Archive for the ‘Elderly Care’ Category

Emergency Alert System

Monday, April 9th, 2012

The tried and tested adage, ‘An ounce of prevention is better than a pound of cure’ rings true on keeping our loved ones and our homes safe when we are away. It is best to be prepared for any untoward accident that may happen when we are not at home or will be gone for a long period of time. This is especially true for seniors living independently in their house. As we know, our elder parents or grandparents may be more prone to accidents at the onset of aging.

To ensure the safety of our seniors who want to live an independent life at home, it is highly recommended to use an effective Emergency Alert System. With just a simple push on the button, an emergency personnel will be sent to assist an elderly giving you and your loved one a sense of security wherever you are. This is also helpful for seniors who have medical condition issues like seizures and heart problems. According to studies, living at home is still the best option for the elders’ mental health and over-all well being. With medical alert systems available, you and your loved ones can now enjoy life free from fear or any danger. Indeed, the best years are still ahead even in senior years.


Nursing Homes that Care

Thursday, September 16th, 2010

Growing old happens to everyone and it represents every person’s biological age. When someone gets old, certain changes happen like the body not absorbing nutrients as well as when a person is younger. The person feels old and easily gets tired. The body may become more prone to diseases.  To age well, special care and attention should be given to the elders. Nursing Homes in Virginia ensures that your loved ones receive the attention of licensed medical professionals 24 hours a day. They have registered nursing care, a staff that includes a full compliment of licensed practical nurses and certified geriatric nursing assistants.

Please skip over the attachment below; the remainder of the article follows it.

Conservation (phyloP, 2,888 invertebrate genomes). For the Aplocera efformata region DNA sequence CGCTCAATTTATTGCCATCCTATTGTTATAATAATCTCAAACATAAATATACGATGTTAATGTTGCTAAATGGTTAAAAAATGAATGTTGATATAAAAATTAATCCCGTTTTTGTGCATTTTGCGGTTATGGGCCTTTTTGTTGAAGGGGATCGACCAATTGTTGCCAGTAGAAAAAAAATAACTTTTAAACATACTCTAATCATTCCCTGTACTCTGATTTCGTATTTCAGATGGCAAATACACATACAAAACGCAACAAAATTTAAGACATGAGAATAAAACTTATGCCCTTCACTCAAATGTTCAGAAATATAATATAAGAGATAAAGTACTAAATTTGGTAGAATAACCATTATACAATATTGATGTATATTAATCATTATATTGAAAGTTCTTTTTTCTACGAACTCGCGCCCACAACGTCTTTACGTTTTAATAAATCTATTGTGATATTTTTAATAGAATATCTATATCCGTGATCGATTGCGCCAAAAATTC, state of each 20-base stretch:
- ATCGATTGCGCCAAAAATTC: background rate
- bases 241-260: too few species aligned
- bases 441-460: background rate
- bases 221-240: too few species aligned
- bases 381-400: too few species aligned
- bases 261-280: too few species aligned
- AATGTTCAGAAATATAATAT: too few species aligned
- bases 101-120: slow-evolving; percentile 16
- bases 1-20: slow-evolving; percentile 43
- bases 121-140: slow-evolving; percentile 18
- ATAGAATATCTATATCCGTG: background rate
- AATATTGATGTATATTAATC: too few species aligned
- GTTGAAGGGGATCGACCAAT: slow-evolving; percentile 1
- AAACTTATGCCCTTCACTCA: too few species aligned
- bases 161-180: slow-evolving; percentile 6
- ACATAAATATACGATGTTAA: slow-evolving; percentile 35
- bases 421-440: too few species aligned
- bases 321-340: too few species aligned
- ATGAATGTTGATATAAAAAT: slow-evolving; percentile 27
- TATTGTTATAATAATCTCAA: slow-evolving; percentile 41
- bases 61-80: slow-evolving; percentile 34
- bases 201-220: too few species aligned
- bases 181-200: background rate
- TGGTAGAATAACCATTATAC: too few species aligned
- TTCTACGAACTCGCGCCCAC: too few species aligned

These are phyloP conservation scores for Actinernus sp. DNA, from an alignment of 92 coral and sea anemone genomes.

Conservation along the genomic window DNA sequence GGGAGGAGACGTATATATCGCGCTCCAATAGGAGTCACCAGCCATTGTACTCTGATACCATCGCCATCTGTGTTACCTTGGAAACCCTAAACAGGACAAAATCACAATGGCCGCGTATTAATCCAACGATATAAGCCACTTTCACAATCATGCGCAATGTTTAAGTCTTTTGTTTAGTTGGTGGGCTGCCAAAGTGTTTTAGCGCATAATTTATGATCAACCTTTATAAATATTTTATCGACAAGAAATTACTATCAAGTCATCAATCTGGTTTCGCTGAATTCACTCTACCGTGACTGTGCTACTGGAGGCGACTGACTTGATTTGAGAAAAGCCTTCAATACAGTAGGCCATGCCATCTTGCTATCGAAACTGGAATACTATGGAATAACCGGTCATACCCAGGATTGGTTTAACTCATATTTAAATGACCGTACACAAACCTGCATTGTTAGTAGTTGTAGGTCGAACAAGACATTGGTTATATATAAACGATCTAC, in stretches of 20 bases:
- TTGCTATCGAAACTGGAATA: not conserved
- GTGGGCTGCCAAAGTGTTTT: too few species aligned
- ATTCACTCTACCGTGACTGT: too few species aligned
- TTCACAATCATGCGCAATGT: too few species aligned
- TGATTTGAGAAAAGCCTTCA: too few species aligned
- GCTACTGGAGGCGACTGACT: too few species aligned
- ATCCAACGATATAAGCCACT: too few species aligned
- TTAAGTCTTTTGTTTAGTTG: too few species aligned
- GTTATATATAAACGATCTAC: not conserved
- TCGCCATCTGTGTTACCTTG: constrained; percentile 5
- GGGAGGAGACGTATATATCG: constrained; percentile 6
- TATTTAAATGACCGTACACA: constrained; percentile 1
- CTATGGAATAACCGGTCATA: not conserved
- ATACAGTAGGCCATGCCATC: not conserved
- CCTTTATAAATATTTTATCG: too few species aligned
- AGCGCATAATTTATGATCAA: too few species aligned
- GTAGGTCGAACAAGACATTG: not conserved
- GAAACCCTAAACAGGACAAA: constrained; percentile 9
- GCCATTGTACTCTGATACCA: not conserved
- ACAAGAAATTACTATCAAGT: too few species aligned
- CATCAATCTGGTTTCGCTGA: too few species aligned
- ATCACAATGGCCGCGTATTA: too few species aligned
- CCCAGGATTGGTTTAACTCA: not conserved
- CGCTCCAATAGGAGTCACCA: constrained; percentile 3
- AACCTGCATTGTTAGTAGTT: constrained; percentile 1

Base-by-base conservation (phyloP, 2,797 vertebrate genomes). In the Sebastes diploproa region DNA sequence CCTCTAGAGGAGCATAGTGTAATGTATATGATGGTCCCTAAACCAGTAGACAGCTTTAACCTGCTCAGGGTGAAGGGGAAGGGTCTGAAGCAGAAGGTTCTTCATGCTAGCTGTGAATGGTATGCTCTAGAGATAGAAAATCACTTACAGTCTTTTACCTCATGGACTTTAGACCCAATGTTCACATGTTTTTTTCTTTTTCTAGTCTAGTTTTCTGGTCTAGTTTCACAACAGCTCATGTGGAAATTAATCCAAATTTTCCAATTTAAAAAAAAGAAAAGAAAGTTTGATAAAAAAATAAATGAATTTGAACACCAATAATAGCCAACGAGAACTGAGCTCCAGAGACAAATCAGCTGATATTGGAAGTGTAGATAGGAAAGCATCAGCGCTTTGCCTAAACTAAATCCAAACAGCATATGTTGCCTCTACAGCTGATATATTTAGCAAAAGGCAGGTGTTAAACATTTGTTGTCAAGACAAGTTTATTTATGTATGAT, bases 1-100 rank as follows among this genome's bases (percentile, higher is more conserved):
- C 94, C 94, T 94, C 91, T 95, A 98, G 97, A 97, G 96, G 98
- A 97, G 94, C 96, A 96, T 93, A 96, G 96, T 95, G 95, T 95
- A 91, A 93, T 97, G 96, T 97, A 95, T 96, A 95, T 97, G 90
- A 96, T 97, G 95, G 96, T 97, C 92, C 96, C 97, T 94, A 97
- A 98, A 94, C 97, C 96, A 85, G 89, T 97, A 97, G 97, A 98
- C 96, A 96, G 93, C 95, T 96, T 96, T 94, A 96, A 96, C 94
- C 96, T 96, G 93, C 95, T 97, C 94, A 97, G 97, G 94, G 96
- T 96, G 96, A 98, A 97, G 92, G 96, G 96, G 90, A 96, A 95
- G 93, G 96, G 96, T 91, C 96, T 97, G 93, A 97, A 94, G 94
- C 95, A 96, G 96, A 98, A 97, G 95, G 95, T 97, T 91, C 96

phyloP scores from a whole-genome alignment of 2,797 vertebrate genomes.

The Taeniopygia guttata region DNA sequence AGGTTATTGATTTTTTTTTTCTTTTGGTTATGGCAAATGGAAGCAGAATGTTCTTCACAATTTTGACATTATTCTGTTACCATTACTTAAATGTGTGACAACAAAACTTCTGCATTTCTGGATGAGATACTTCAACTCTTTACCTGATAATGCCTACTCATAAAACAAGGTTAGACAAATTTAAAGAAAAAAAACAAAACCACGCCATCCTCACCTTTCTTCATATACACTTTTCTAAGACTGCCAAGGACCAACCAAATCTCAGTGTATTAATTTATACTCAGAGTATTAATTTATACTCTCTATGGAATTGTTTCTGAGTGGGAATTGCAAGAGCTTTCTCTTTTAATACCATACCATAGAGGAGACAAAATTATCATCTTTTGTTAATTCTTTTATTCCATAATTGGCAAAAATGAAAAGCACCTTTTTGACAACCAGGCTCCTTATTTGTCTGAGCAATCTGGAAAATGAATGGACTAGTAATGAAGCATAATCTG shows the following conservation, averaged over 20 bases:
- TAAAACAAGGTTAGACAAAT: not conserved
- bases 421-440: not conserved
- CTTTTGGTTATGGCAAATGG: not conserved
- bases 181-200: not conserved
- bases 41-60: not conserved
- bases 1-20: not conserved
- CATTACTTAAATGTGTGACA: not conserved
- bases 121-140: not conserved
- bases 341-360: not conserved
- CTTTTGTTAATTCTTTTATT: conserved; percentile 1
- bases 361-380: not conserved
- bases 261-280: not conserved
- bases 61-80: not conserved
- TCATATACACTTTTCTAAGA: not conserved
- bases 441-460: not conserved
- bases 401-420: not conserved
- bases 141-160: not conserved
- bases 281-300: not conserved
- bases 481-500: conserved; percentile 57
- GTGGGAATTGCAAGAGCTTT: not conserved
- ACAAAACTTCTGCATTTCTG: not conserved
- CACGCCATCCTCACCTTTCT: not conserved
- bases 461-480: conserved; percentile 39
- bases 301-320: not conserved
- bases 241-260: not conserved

There are also Physical Therapy Facilities in Virginia that are available to help individuals who suffered from stroke or other debilitating neurological disease, independence hinges on regaining one or more activity of daily life. With experts that help residents get supervision, prescribed lifestyle management, counseling and behavioral interventions, your loved one is indeed ahead of enjoying life even at the peak of their age.

Brain Health

Friday, January 1st, 2010

Whenever we study and learn, several things happen in our brain: new cells generate, new connections are created between cells, and existing connections between certain cells are strengthened or removed. Studies show that stimulating environment and the presence of beta-endorphin (the good mood hormone) lead to good cell growth in our brains. The Neurological Foundation of New Zealand says these factors affect brain health:

Regular physical exercise. This protects the brain and the way it processes information. Exercise boosts levels of brain-protective chemicals and reduces stress.

Adequate sleep. A good night’s sleep recharges the brain and allows the body to rest and heal. Our brain consolidates memories while we sleep. Inadequate sleep affects the way our brain cells function and can increase the risk of stroke and depression. About seven to nine hours of sleep a night is ideal.

Balanced diet. Your diet should be low in cholesterol and saturated fat. Studies show that foods rich in omega-3 fatty acids (e.g., fish) are good for the brain.

Social connections. Friendships and social networks are important as we age. Good mood hormones help us create new brain cells and keep them healthy.

Mental workout. Use it or lose it! Keeping the brain active and challenged increases its vitality, generates new brain cells, and bolsters connections and reserves.